what to actually expect when you’re a mom

Some truth. Because without truth we deprive ourselves of the oxygen of grace.

This is what being a mom is really about.

1. Expect to not have all the answers. Nope. Not all the time. Sometimes you won’t have answers for simple things like what’s for dinner? or do you know how to do this math problem? or where are my soccer shoes? And other times you won’t have answers for huge things – life things – and in those moments you make your best choice, embrace it, worry a bit, but still know that you made your best decision for your kids. Answers come through experience and oftentimes we think we should have it all together before the experience. No matter how much I knew about motherhood it wasn’t until I experienced it could I tell you what the answer might be.

2. Expect to fall down often. You’ll mess up. You’ll burn cookies. You’ll get upset and yell. You’ll say things you wish you wouldn’t have. But chances are, and this what you need to remember, you will also excel. You’ll make cookies that are awesome. You’ll apologize. You’ll try harder to keep perspective. You are a human. Not a robot, not a computer, not a book with answers, but you, the beautiful imperfection of you. You are not expected to have all the answers. Not trained to never lose your cool. Not capable of always knowing what to make for dinner. Not able to survive on three hours of sleep for weeks. Not on top of laundry all the time. Not without relationship issues.  Falling down isn’t bad, it’s a badge of trying because you stand up again and again.

3. Expect to wonder if you’re cut out for this whole crazy world of motherhood. Often. I’ve wondered it for twenty-one years. And so many times I’ll look at the kids or the mess in the house or the bank balance or myself in the mirror and I’ll just think girl, you are failing. And then I remember that I’ve made it twenty-one motherhood years. And I’ll remember the shoe tying, the ballet practices, the sledding in the winter, the cookies made, the concerts gone to, the covers tucked up, the pacing with a colicky baby, the kisses behind the ears and then I will remember that no one is cut out for motherhood. We simply learn.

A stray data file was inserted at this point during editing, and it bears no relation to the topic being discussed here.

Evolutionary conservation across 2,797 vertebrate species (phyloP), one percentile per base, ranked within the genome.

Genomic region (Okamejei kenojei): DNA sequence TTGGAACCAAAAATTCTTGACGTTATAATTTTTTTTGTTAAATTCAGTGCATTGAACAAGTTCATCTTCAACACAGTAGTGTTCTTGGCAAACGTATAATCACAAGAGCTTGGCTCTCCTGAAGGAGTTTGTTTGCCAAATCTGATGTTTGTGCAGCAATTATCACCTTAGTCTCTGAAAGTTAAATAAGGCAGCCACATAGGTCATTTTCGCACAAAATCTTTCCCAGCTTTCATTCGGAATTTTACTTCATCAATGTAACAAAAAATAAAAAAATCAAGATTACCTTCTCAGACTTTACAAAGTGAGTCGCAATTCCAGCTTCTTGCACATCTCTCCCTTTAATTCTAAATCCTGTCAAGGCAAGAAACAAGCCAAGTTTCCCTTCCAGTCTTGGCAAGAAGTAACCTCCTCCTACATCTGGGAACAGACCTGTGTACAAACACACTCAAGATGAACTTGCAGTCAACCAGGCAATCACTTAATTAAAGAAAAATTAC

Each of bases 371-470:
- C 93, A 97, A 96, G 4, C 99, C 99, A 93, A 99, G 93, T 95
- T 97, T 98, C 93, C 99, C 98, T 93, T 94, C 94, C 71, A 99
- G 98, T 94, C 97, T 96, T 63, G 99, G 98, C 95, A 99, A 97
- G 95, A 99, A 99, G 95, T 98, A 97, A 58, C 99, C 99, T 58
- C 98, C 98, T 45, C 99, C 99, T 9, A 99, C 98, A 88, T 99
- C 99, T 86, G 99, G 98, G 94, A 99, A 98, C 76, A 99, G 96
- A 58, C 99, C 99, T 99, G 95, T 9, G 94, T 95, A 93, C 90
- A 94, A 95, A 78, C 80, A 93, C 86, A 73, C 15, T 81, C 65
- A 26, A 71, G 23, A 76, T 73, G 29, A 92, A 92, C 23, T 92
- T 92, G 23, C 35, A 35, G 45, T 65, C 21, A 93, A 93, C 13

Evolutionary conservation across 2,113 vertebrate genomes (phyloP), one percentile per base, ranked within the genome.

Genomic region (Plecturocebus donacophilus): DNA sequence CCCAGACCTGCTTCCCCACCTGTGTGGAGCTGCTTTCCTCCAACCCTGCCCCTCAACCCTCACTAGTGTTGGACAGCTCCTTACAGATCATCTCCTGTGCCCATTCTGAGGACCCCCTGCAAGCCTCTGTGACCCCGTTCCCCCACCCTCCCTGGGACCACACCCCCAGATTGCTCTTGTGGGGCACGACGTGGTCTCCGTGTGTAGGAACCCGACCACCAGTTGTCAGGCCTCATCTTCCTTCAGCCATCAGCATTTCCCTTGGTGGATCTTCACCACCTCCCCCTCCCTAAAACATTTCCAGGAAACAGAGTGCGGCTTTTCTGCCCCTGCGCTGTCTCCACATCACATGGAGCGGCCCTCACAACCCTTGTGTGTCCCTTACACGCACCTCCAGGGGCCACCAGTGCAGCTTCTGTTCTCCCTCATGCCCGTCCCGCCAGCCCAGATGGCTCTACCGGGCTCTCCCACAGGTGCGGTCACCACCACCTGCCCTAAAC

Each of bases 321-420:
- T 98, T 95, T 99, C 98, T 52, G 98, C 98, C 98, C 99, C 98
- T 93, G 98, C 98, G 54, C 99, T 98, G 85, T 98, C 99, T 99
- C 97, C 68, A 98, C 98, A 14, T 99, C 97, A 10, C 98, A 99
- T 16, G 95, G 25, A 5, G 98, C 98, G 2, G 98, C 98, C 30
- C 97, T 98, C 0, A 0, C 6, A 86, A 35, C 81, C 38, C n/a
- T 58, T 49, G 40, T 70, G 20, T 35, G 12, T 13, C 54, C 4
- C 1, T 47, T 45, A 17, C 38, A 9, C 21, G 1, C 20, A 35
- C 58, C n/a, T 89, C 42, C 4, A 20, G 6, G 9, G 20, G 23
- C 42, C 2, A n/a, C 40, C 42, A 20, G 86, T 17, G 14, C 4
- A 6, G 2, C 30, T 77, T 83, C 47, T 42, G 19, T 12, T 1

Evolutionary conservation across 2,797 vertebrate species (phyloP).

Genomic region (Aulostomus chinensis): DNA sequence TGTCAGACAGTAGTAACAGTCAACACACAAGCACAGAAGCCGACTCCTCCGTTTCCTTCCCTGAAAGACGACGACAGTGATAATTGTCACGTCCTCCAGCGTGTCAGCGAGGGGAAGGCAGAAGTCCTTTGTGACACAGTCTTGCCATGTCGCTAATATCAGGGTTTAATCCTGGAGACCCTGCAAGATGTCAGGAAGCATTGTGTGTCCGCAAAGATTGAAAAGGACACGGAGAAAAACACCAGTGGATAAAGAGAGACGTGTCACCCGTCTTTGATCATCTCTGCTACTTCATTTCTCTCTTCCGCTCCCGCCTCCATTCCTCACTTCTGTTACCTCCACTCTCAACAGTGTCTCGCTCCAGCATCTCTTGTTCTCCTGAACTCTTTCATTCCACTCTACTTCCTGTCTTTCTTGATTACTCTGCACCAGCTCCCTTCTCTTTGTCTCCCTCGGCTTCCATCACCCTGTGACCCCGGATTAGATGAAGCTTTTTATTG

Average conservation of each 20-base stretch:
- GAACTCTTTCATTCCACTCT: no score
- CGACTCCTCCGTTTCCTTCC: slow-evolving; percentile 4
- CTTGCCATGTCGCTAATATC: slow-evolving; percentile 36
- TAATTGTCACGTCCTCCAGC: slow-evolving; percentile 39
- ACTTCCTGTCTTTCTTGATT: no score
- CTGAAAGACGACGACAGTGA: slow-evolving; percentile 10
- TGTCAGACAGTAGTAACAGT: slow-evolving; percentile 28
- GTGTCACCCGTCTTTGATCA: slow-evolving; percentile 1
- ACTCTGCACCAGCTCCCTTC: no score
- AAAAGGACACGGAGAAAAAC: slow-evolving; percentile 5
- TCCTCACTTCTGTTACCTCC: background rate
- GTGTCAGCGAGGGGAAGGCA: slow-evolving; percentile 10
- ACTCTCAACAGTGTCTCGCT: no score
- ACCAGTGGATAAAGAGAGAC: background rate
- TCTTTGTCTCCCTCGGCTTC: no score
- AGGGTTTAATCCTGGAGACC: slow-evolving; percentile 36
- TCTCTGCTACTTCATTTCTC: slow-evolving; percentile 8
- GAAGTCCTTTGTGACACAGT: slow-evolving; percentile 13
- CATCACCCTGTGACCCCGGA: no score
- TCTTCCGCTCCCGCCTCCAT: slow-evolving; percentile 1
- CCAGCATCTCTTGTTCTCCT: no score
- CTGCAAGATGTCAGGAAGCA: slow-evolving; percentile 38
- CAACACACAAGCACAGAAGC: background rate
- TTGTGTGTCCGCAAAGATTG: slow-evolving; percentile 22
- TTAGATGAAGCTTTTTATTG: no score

4. Expect to find yourself comparing. And that’s okay. Let me tell you that again – it is okay. You see, sometimes comparing teaches us amazing things. It tells us how to teach shoe tying or a new way to go. Often comparing gets this bad rap in today’s world, but only only if we use it as a measuring stick of motherhood success. I learned how to make cookies (hahah, back to cookies) by comparing my cookies to my mother’s and then being willing to try and try again until I learned. Don’t fear the trying, don’t worry about not being perfect. Learn and embrace that journey knowing we are all at different steps in the race.

5.  Expect to be tired. Now don’t just dismiss tired as always normal (read my anemia journey) but know that motherhood is simply tiring. Getting no sleep when you have a newborn? Tiring. Waiting up for a teenager to come home? Tiring. Worrying about a preteen with an attitude? Tiring. Motherhood doesn’t come with a Monster drink of energy. Instead it comes with a giving giving giving of our hearts and that giving can be tiring. So take care of you too. Fuel your heart.